Another Season is a six-part series piggybacking on my doorstop of an article, “The Season,” in the current issue of The Bight. If you love seabass fishing, have thought about a career in outdoor writing, or considered guiding for white seabass or anything exotic, these words should set you straight.
End of Offshore Season Ramblings
Bites and cycles like 2014/2015 get etched into Southern California lore. Catalina’s big bluefin of early last century; the 82/83 El Nino as a whole; the fatso albacore that showed up mid-channel in the mid 80s; the giant bluefin seiners got on above the Santa Rosa flats in the late-80s; the one-day range 100-plus-pound bluefin in the early 90s; the return of albacore in ’97 and the albacore/bluefin/fall yellowfin cycle that followed. The coastal white seabass fishing from 2010 to 2013 was certainly worthy of holding up the bookend on the modern side. Until this year…
My feelings on this offshore season include that many were enamored with it being “wide open,” “epic,” and the “best ever.”
Despite seeing the best in local tuna fishing, a lot of it got overhyped with tabloid speak.
Ask any local sportboat captain and they will probably say the same. Don’t get me wrong. There were incredible days and hits. It was great offshore fishing overall. The fact that within 10 miles of San Diego, Oceanside, and Dana Point we had such an incredible grade of tuna to work with puts this in the best-season-ever category. Cedros- and Benitos-caliber yellowtail fishing was always on offer in the kelp. Few cared that you could spend the day on the beach and hook at least a dozen big yellowtail.
Offshore fishing was so good—or perceived to be—that you could draw a guy a map to a wide open yellowtail fishing and he’d still go offshore. But, on any given weekend I think more private boaters missed than hit on the tuna. It wasn’t easy fishing. If it were, the term “parking lot” wouldn’t have been spawned this year. If there were enough to go around all season long, everyone would have just found their own schools. Everyone would have been too busy to yap on Channel 72.
My definitions of wide-open: you never get to backpedal the spool because every bait in the water is an instant bite; you know you are going to get limits before leaving the dock; every kelp is holding.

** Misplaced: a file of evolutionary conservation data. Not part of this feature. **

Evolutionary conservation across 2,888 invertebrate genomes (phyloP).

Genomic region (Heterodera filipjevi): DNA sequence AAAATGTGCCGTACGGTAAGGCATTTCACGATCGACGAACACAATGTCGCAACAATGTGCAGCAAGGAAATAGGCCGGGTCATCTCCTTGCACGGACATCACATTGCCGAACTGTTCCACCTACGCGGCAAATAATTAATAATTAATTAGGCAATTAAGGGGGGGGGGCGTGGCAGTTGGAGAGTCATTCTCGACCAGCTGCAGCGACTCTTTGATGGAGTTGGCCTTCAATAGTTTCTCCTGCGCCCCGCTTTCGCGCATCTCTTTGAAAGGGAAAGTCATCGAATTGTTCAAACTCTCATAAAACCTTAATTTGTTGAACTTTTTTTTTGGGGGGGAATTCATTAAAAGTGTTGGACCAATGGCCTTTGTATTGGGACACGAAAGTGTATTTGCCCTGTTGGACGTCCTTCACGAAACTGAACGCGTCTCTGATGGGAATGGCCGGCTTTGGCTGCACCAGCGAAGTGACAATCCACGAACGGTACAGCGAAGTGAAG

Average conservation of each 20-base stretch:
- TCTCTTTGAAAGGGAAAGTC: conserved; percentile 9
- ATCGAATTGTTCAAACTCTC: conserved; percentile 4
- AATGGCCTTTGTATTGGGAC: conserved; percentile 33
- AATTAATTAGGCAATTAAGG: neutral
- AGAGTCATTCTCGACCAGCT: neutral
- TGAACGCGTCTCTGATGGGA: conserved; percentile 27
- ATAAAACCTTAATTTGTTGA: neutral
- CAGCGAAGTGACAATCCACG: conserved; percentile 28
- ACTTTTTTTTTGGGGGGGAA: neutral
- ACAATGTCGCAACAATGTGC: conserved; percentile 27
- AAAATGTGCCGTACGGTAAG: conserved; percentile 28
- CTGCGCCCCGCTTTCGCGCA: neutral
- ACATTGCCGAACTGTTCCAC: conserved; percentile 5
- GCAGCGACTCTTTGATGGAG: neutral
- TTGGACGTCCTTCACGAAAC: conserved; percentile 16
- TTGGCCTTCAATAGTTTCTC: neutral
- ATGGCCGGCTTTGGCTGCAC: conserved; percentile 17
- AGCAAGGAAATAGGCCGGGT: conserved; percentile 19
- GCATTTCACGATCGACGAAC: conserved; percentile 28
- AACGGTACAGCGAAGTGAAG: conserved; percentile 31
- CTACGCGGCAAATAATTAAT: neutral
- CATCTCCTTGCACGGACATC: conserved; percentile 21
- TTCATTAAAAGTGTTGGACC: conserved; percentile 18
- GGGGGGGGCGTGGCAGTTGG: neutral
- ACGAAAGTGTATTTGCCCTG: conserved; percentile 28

If you found the right school it was wide open, often for days on end in the same little postage stamp area.
But stopping the boat on something other than stopped boats and dry kelps was no easy feat, thanks to tuna that were not jig strike friendly. I never caught a tuna on a trolled lure this season.
After rapping up seabass season, I jumped into the offshore grind, running 72 out of 75 days. A lot of people say, “I don’t know how you do it?” when it comes to the night seabass game. But I feel like that applies more to the guys who fish offshore everyday from June to October, guys like Duane Diego and Jaime Thinnes. Up at 2 A.M., looking offshore most of the day, and then putting the brushes away at 8 P.M. That is way, way gnarlier than my April to July white seabass play. What makes my program gnarly is whipping into running a solid chunk of offshore trips after running seabass almost every night for three-and-a-half months. And then going right into lobster trips every night come the new moons in October, November, and December. But to make a living running a small charter boat you have to have more than just offshore trips and a few spring yellowtail trips in the books.
Anyone who dreams of guiding, or getting a little charter business going, should know going into it that there’s a difference between putting your buddies on fish and putting clients on fish. And it’s not the June-September season that makes your business. It’s putting together a solid April and early May to go along with getting at least a 30 trips off the docks come late-October/November. You have to be able charge more per person than most operations and still be able to get out 200 plus days a year. It is no easy feat. Can more than a handful pull that off?
While the small boat thing in California has caught on—almost now to the point of the Florida memories of my youth—it’s Thinnes who really made the mold when he started Seasons in 2007. Now there are new “operations” sprouting up all the time. With the type of fishing we’ve become accustomed to the last two years, anyone can catch offshore fish and even inshore yellowtail, like that winter stuff last season outside Box Canyon and on the 150. Fishing really has been easy. White seabass, on the other hand, were the hardest fish to catch this season. To think there was more wahoo caught than white seabass shows how fast we go from one cycle to the next.
Things will get back to normal and putting together a local day for a few yellowtail will become a big deal again.
In some sick way, I’m looking forward to when things get tougher, when catching yellows on the coast and at the islands actually means something again, when you have to know how to anchor or read a meter to make a catch.
It might not be next season, but it’s not always going to be this easy. Not that catching wahoo is an easy play.